The Solidarity Monument
Sho Takahashi has now designed a massive monument to commemorate the
Polish Solidarity Movement, which started in the shipyards of Gdansk and,
in changing the face of Polish life, also changed the Soviet block and thus
affected the shape of the world today.
The monument is built with scientific and engineering metaphors. The 162
individual blocks, which appear to be irregular, in fact lock together to
produce a solid monolithic assembly, immovable and impenetrable, on which an
armoured division might break its teeth.
Paradoxically, the geometry of the assembly, far more complex than it might
appear, was dreamed up by the maverick American scientific genius,
Linus Pauling. It has proved to be the answer to the problem of the structure
of a curious alloy of the light metals, magnesium aluminium and zinc,
reminding us of the amalgam of social groups which had to come together to
effect significant change. The metaphor extends further, for, in the
scientific world, this strange material proved to be the first break in the
monolithic dogma of the crystalline state and was thus an irritant particle,
like a grain of sand in an oyster, between the planned crystalline state
and the fluid amorphous rapidly invasive free-market state.
The concept was originally considered as a replacement for the Kaaba in Mecca
but the cultural climate proved unpropitious, as it would have been for the
Holocaust Monument in Berlin. That art is dangerous shows that it is alive and
That this intermediate structure should mark the emergence in Poland,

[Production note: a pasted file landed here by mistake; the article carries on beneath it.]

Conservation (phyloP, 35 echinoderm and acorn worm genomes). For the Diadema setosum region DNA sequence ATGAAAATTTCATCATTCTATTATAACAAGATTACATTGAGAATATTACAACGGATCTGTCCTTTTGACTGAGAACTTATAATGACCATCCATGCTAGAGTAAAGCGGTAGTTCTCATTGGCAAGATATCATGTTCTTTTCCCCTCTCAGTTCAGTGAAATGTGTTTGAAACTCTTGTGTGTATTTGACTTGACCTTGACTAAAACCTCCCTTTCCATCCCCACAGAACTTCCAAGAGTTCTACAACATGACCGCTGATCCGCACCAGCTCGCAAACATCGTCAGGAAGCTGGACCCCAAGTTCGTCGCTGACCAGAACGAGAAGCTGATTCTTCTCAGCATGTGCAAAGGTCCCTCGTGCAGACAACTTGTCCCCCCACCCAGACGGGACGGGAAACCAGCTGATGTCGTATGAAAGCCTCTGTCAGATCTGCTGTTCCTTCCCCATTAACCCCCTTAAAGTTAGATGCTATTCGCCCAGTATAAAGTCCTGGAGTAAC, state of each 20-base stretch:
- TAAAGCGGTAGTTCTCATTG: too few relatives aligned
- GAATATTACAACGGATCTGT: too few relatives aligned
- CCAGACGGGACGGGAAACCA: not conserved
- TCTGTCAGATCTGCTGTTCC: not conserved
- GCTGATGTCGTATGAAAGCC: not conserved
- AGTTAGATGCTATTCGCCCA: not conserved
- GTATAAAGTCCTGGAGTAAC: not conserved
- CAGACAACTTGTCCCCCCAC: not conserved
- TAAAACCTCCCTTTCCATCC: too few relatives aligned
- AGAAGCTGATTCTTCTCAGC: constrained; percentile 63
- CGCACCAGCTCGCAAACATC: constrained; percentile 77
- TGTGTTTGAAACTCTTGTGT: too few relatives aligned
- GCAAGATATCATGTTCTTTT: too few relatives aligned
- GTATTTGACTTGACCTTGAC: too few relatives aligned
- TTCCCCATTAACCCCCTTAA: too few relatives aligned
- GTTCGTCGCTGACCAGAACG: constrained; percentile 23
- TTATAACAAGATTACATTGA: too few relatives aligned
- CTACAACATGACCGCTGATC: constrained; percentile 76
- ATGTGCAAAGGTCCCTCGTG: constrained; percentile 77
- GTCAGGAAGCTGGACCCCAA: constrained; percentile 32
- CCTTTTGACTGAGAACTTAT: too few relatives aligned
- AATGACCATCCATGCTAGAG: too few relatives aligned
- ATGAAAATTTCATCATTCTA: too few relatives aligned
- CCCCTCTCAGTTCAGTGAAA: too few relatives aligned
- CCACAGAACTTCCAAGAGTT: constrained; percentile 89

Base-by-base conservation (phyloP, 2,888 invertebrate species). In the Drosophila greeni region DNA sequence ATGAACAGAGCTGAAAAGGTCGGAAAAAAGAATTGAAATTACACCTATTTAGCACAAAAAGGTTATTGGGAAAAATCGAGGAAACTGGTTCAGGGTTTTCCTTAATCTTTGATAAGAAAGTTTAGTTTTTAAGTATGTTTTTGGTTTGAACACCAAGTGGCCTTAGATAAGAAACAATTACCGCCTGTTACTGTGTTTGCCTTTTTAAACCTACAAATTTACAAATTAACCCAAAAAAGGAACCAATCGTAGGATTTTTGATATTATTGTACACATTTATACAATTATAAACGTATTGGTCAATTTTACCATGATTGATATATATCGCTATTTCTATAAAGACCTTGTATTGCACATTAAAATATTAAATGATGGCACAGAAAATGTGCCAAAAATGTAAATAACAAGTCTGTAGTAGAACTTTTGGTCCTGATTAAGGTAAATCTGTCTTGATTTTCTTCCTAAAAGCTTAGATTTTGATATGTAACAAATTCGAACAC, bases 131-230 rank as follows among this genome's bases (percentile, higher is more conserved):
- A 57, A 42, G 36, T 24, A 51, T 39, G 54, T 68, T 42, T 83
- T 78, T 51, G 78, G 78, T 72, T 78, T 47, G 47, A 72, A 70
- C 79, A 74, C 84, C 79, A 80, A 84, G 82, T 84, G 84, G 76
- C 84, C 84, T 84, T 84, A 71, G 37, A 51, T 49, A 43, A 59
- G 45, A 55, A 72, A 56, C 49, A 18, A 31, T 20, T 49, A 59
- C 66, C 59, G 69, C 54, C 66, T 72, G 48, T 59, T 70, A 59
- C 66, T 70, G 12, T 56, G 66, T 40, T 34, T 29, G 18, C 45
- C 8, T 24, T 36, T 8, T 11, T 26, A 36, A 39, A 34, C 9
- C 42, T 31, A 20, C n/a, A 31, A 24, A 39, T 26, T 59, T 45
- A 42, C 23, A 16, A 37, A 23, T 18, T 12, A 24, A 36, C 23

crushed between the American and Soviet Empires, of a transitional anomalous
structure is, of course, the raison d’etre of the monument.
The blocks of the structure itself are not of solid metal, but are made of
light alloy castings. Where the polyhedra meet they have manhole-size openings
ringed by the bolts which hold the mass together; viewed from the inside the
structure reminds us of the heroic struggle in the Warsaw sewers, and is again
a powerful analogy for the structure of an effective revolutionary
organisation, divided for security into separate cells. Its mathematical
structure reminds us also of the genius of the Polish mathematicians who,
working underground in the deepest secrecy, began the successful solution of
the Enigma encryption and contributed greatly to the defeat of the German war
machine and the eventual emergence of a new Poland.
Sho Takahashi intends the monument to be surrounded by flowering cherry trees,
the classic reminders of the fleeting nature of life, and to be a contrast to
the permanence and solidarity of the metallic state, dangerous and beautiful,
like the sword and chrysanthemum of the Japanese empire which formed his
physical and intellectual inheritance. The design work was finished on
1 Sept. 1998, the 59th anniversary of the German invasion of Poland.